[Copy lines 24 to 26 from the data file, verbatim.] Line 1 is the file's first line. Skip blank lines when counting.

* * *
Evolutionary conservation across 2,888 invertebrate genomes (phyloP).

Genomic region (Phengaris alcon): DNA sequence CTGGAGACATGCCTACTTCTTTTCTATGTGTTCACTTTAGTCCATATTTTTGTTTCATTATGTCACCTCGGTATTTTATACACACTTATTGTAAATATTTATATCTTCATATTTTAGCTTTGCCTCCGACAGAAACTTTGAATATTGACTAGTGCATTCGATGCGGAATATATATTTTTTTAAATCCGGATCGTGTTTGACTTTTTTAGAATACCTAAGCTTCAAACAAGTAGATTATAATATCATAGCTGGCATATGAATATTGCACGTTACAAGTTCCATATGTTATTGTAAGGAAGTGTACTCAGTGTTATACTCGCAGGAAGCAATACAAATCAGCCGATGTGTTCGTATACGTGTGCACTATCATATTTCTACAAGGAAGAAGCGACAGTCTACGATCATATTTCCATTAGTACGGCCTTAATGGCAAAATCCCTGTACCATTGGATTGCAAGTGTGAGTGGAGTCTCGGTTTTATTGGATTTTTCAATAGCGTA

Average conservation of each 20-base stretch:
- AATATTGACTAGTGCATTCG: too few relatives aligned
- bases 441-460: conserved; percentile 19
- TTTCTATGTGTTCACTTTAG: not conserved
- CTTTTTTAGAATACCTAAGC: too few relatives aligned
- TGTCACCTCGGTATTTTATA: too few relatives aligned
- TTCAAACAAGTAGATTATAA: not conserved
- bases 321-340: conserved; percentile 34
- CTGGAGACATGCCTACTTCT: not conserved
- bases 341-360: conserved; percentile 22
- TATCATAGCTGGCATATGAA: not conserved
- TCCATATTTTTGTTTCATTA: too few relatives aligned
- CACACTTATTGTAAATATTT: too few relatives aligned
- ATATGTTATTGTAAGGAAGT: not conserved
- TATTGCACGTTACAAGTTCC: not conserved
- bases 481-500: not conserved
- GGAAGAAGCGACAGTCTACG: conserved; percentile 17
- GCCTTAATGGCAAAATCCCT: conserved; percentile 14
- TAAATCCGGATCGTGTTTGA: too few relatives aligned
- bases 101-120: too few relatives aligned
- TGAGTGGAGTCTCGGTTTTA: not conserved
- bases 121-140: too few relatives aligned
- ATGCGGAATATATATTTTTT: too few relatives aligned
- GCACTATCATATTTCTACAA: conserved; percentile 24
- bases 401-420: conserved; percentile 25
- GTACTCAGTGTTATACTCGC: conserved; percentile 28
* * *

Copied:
- bases 121-140: too few relatives aligned
- ATGCGGAATATATATTTTTT: too few relatives aligned
- GCACTATCATATTTCTACAA: conserved; percentile 24